Counties Prioritize Transportation Needs
Officials, Voters Value Road Safety, Accessibility
By Julie Anderson, Editor
As part of its mission statement, the Collin County Engineering Department offers a commitment “to plan and implement a superior inter-modal transportation infrastructure” based on the premise that “a superior transportation infrastructure will provide citizens of Collin County with a better quality of life by alleviating traffic congestion, moving people and goods efficiently, and contributing to a stable and competitive economy.”
The need for high quality roads is not a disputable matter. However, technically speaking, when it comes to Texas county government the construction and maintenance of county roads are discretionary services. When it comes to writing the county budget, Commissioner Courts have no choice: pay for state-mandated services and then hope enough is left to fund discretionary items, such as libraries, community centers and roads.
The slower-than-expected recovery from the latest oil slump and the resulting decrease in values has some counties in a current budgetary bind. Others have been caught up in the spiraling expenses of unfunded mandates with seemingly no relief in sight.
So when it comes to prioritizing discretionary items, where do county roads fall in the mix? According to Anderson County Judge Robert Johnston, they are a top priority.
When working on last year’s county budget, Johnston noted the immediate need for a long-term plan to address the county road system. Despite two years of lower appraisal values, “I started thinking of ways to both take care of my budget and county infrastructure at the same time.”
During a budget workshop meeting, Johnston broached the topic of a bond issue to fund road and bridge initiatives, and then he allowed time for the idea to sink in. At the next budget workshop the decision was made to move forward, and on Nov. 8, 2016, Anderson County voters passed a $20 million bond issue dedicated to county roads and bridges.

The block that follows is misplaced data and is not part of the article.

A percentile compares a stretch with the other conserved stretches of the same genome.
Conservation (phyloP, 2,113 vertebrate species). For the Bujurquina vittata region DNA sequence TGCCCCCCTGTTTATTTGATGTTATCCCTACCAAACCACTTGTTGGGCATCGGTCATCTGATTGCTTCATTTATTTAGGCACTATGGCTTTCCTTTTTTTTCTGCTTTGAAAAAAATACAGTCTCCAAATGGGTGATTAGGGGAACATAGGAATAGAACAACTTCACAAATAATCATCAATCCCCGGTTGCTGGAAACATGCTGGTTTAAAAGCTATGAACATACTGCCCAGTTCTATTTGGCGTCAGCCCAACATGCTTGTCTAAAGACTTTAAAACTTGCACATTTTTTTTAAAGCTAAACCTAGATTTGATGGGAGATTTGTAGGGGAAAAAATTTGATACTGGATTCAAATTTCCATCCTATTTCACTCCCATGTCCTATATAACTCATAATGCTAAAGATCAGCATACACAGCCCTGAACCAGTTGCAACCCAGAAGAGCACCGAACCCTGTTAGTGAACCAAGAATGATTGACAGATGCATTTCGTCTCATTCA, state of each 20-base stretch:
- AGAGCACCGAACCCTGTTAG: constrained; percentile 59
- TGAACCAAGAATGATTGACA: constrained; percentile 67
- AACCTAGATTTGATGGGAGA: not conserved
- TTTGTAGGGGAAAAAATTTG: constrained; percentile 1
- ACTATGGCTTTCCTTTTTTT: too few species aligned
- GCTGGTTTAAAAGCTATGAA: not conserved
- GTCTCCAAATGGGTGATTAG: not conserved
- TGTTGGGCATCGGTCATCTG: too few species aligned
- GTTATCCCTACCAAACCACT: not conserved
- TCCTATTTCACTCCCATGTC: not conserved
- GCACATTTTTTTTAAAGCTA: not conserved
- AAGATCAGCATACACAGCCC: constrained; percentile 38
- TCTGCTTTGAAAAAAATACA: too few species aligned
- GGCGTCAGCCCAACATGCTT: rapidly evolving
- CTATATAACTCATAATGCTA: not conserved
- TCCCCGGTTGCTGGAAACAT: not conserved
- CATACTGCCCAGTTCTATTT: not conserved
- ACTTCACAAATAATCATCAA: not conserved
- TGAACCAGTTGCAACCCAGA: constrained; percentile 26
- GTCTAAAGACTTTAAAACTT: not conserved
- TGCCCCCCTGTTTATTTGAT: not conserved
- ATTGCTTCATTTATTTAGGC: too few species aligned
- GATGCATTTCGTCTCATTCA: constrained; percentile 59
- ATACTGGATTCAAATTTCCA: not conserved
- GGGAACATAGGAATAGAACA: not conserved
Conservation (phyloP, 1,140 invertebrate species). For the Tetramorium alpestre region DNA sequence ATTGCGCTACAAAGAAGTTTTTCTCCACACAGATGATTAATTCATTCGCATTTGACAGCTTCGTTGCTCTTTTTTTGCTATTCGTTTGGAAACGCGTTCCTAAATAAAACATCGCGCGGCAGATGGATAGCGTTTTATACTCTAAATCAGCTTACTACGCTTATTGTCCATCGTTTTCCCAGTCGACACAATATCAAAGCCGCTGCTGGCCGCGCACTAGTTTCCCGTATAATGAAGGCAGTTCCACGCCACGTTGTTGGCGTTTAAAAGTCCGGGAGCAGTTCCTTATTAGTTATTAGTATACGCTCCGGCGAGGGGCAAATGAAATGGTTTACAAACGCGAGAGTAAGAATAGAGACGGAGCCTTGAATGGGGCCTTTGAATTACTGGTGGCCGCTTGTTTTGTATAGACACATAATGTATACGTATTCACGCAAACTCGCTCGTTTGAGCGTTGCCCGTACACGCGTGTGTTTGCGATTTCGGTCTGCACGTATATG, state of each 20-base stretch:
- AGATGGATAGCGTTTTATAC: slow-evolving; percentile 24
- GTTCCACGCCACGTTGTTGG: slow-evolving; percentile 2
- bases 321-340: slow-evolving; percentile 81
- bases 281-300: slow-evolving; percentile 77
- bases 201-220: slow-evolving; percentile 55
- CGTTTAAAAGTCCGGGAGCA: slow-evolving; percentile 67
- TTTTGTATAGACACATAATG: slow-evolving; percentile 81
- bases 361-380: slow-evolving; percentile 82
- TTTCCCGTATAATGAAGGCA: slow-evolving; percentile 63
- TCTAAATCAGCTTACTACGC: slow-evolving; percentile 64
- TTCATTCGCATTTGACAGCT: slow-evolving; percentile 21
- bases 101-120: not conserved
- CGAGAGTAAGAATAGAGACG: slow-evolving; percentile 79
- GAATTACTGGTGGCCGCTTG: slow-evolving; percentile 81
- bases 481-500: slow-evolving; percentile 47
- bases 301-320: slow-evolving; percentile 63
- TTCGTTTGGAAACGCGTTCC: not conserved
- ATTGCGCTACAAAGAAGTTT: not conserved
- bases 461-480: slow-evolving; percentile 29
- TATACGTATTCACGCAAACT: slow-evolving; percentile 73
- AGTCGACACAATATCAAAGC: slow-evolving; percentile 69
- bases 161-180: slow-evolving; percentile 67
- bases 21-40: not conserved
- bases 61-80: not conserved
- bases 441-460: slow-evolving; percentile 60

“The projects include problem drainage issues that we are fixing as we work on the roads,” Johnston detailed. “By addressing these problems with enough money to be able to fix the problem instead of putting a Band-Aid on, we will get on top of the situation and keep it in good shape for years to come.”
Many of the roads in Anderson County have not been reworked from the ground up in the last 25 to 30 years, the Judge specified. The Commissioners Court hopes to repair more than 350 miles of the county’s 1,000 mile road system.
“With the county keeping our roads in top shape, it will bring an economic benefit to Anderson County through reduced repairs to vehicles traveling our roads and hopefully increased property values,” Johnston offered. “It will also address safety issues that we have had on some of our roads.”
The Anderson County road budget for 2017 is $4,521,738 plus $7 million of the $20 million bond issue, Johnston reported. The plan is to keep the road budget the same for fiscal year 2018, if values allow.
“We as a Commissioners Court believe very strongly, as do the citizens who approved our bond issue, that we should keep the infrastructure of the county in good shape,” Johnston summarized.
While Anderson County voters were casting ballots for their $20 million bond proposal, Parker County voters were considering a $76.2 million bond issue to fund transportation projects across the county including new highways, wider roads, realigned intersections and improved stormwater drainage; the measure passed with 58.14 percent of the vote.